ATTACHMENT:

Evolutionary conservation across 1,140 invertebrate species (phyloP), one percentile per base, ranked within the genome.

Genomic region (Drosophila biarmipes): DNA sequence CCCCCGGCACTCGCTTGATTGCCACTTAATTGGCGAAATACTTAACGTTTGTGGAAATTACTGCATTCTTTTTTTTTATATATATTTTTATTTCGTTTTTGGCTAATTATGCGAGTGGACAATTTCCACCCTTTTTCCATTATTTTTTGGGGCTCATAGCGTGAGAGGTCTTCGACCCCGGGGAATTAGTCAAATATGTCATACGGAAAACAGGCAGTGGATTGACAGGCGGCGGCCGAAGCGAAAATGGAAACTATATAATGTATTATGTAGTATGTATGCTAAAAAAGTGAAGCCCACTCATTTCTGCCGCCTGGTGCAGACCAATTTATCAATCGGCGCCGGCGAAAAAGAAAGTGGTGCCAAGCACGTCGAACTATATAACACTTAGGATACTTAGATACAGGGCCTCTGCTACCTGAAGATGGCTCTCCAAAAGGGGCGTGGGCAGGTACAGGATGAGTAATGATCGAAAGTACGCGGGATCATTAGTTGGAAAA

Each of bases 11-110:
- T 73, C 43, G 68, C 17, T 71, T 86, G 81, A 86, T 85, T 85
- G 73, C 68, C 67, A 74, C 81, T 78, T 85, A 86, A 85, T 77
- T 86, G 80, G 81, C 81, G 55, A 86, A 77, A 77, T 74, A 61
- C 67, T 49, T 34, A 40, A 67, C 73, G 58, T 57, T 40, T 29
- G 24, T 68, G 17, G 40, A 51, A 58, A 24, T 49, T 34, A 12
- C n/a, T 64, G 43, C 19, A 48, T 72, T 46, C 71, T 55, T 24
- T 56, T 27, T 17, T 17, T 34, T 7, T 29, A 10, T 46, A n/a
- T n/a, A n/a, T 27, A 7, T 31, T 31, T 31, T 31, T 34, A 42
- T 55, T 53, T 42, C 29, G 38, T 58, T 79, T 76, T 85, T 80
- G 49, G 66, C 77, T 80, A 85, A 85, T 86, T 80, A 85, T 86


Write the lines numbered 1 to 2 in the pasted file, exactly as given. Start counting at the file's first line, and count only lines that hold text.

Evolutionary conservation across 1,140 invertebrate species (phyloP), one percentile per base, ranked within the genome.

Genomic region (Drosophila biarmipes): DNA sequence CCCCCGGCACTCGCTTGATTGCCACTTAATTGGCGAAATACTTAACGTTTGTGGAAATTACTGCATTCTTTTTTTTTATATATATTTTTATTTCGTTTTTGGCTAATTATGCGAGTGGACAATTTCCACCCTTTTTCCATTATTTTTTGGGGCTCATAGCGTGAGAGGTCTTCGACCCCGGGGAATTAGTCAAATATGTCATACGGAAAACAGGCAGTGGATTGACAGGCGGCGGCCGAAGCGAAAATGGAAACTATATAATGTATTATGTAGTATGTATGCTAAAAAAGTGAAGCCCACTCATTTCTGCCGCCTGGTGCAGACCAATTTATCAATCGGCGCCGGCGAAAAAGAAAGTGGTGCCAAGCACGTCGAACTATATAACACTTAGGATACTTAGATACAGGGCCTCTGCTACCTGAAGATGGCTCTCCAAAAGGGGCGTGGGCAGGTACAGGATGAGTAATGATCGAAAGTACGCGGGATCATTAGTTGGAAAA